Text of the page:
Without wholly knowing it, I also used my voice to evoke cruelty in other children while I had the triumph of despising them and the world they represented. As my classmates called me "Squeaky," I felt superior, saying to myself, "Look how mean and shallow they all are."

I have learned from Aesthetic Realism that our attitude to the world shows in everything we do. Through this vice, with its scratchy falsetto tone, I mocked reality--robbed it audibly of weight and meaning.

When in 1970 I enrolled in seminary and was told that I wouldn't be able to become a minister if my voice didn't change, I finally relented and began speech lessons, and my voice deepened so dramatically that people didn't recognize me on the phone. Yet the contemptuous way of seeing that that a voice represented had not been criticized, and I went on seeing the world and people as inferior material. As a result, I disliked myself terrifically, and sometimes went to bed actually hoping I wouldn't wake up the next morning.


In one of the first Aesthetic Realism classes I attended, Eli Siegel asked me if I wanted to give up being superior to the human race. When I said tepidly, "I think so," he said: "I doubt it--not from the way you talk. a feeling, 'The way I see the world is too valuable for me.'" "What do you mean, valuable?" I asked. And he explained: "Contempt is more valuable than the Chase Manhattan Bank, Mr. Plumstead. [But it] can make you feel your life is not worth living."

It had, and learning how to criticize my contempt gave me a pride and confidence I never thought I would have. It has made it possible for me to use my mind, and my voice, as an Aesthetic Realism consultant and a pastor, to have a good effect on so many people's lives. And I continue to learn in Aesthetic Realism classes conducted by the Class Chairman Ellen Reiss--along with my wife, Rosemary Plumstead, whom, I am enormously grateful to say, I love very much.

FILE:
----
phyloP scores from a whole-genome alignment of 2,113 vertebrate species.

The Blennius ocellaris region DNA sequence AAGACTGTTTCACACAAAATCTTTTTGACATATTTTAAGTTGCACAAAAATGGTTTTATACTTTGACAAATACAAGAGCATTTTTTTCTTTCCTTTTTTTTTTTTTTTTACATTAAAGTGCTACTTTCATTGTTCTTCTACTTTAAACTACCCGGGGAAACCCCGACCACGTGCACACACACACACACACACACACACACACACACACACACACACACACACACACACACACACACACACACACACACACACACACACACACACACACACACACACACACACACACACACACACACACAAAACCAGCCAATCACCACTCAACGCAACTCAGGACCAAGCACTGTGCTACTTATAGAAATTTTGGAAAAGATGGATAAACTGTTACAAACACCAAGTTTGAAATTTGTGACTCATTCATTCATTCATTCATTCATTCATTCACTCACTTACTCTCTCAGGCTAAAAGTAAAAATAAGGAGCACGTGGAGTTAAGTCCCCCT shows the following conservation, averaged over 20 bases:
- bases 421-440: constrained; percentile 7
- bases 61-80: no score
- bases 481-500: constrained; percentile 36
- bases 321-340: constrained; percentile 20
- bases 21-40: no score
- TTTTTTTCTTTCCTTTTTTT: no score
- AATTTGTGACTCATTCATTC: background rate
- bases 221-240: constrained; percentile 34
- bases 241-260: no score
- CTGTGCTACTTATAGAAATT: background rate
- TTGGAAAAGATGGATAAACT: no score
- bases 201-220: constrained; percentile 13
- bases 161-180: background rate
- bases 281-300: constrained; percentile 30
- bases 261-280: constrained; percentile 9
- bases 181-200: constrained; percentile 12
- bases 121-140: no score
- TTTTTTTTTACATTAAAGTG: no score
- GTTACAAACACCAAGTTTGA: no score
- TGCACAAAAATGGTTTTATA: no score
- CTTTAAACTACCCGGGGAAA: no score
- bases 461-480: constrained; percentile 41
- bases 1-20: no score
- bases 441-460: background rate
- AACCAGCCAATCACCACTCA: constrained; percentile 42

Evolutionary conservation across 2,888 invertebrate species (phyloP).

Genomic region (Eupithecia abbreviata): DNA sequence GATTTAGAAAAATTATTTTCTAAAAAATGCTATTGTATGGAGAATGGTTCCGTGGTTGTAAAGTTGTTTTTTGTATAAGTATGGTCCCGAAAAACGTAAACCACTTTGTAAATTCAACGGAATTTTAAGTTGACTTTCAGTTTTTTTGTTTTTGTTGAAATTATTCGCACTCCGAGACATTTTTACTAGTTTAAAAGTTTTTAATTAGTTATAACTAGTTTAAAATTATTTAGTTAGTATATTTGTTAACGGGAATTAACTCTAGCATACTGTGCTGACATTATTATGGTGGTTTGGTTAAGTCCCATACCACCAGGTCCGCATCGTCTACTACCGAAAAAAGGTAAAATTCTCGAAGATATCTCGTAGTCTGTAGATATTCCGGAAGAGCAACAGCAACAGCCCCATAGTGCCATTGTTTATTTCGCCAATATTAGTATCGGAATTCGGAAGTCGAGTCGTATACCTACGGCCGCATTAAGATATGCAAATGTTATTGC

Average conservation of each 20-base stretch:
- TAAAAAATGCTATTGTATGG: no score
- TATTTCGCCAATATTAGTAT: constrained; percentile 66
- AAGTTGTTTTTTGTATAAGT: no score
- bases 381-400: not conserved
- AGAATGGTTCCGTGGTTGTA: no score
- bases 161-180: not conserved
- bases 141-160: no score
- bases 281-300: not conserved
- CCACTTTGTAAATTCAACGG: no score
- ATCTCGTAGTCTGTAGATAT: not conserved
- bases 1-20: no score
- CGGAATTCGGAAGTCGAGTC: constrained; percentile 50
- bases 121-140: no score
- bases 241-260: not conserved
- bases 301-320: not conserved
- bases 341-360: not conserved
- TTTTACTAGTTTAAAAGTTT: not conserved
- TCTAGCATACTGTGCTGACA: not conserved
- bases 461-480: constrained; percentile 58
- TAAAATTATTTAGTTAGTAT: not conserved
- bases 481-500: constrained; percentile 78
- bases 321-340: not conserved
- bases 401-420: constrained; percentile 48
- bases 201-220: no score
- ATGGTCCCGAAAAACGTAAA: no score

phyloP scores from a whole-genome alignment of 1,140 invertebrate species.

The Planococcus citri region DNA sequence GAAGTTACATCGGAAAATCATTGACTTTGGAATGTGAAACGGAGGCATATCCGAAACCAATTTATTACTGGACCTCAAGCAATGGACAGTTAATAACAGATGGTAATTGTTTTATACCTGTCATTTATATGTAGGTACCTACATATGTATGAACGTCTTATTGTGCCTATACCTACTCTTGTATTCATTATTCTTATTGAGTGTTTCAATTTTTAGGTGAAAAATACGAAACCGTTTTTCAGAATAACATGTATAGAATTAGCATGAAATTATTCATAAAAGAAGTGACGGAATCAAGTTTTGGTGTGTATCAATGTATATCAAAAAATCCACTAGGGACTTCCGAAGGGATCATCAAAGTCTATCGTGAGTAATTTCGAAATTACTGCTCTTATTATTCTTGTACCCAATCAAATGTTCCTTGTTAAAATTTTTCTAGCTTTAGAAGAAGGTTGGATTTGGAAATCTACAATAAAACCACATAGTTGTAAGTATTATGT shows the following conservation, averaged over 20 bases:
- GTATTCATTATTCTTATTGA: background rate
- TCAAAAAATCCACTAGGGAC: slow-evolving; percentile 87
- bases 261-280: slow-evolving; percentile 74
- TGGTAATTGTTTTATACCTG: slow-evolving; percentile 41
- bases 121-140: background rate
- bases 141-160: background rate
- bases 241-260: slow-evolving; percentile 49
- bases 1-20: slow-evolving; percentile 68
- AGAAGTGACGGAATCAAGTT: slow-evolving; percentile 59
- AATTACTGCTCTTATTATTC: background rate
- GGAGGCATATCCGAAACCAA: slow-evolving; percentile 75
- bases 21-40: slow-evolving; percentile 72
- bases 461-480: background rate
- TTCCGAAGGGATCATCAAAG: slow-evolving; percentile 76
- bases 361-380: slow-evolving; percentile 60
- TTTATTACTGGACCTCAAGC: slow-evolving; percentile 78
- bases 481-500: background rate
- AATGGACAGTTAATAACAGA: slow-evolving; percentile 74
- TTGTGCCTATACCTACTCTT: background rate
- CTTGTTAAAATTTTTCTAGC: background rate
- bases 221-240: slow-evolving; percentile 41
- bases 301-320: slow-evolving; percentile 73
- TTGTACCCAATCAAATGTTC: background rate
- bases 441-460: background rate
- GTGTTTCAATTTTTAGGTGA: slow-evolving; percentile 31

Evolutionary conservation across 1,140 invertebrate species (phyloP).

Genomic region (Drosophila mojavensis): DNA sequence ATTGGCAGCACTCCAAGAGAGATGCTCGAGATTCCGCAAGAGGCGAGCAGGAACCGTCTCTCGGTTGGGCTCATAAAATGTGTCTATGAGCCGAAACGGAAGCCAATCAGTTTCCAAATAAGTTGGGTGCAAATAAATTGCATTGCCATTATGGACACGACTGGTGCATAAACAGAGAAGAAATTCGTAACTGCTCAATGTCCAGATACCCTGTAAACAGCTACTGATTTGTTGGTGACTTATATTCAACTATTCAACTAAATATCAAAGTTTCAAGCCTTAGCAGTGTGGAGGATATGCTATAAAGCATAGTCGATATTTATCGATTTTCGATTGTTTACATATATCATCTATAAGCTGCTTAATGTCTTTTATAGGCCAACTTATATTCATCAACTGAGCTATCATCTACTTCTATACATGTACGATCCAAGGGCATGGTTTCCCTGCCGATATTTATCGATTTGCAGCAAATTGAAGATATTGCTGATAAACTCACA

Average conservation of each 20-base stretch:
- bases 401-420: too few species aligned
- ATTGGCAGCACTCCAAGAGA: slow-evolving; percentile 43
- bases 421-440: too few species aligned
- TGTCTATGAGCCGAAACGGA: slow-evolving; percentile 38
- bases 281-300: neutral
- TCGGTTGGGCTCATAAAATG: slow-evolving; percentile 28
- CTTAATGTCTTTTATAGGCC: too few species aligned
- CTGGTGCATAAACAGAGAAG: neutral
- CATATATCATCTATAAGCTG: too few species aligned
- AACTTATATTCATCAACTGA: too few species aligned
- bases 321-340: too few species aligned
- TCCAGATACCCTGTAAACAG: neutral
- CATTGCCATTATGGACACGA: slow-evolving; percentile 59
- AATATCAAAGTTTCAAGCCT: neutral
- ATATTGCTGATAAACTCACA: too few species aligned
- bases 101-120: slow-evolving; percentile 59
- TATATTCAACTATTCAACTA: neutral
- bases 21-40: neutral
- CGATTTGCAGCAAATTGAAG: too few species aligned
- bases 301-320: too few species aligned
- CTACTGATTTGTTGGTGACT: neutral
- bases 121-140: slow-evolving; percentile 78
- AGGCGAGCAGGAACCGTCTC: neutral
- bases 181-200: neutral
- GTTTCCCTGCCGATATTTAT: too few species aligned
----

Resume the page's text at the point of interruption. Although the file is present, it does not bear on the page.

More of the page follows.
It is thrilling to see the new life and happiness in a man as, in Aesthetic Realism consultations, he hears criticism of his contempt and learns how to like the world. One such man is Brendon Hulme [note: I use a synonym here for this gentleman's actual name], who has gone from being cold and superior to caring for people so much that he was able to begin a new career as a sincere and highly respected social worker.

Some time ago we, his consultants, asked him: "Is the beginning thing in liking yourself, wanting to think well of other people?" "Yes," he said, "I believe it is." And we asked him: "Have you associated your strength with having people mean more and more to you, or with being able to manage them while you remained smilingly unaffected?" He answered, "The latter--I'm so grateful this is changing!"

Mr. Hulme has written many assignments for the purpose of being more just to things and people--for example, "What do people have the right to object to in the way I see them?", and a 500-word soliloquy of a person who has lost his job.

Mr. Hulme wrote to us:

"Before I met Aesthetic Realism, I was so against myself for my inability to have deep feelings for people. I see the study of what it means to like the world and how one's own desire for contempt is the greatest interference, as the most important and needed study there is."

Brendon Hulme's life--like mine--stands for the enormous pleasure and self-respect that Aesthetic Realism makes possible for every person.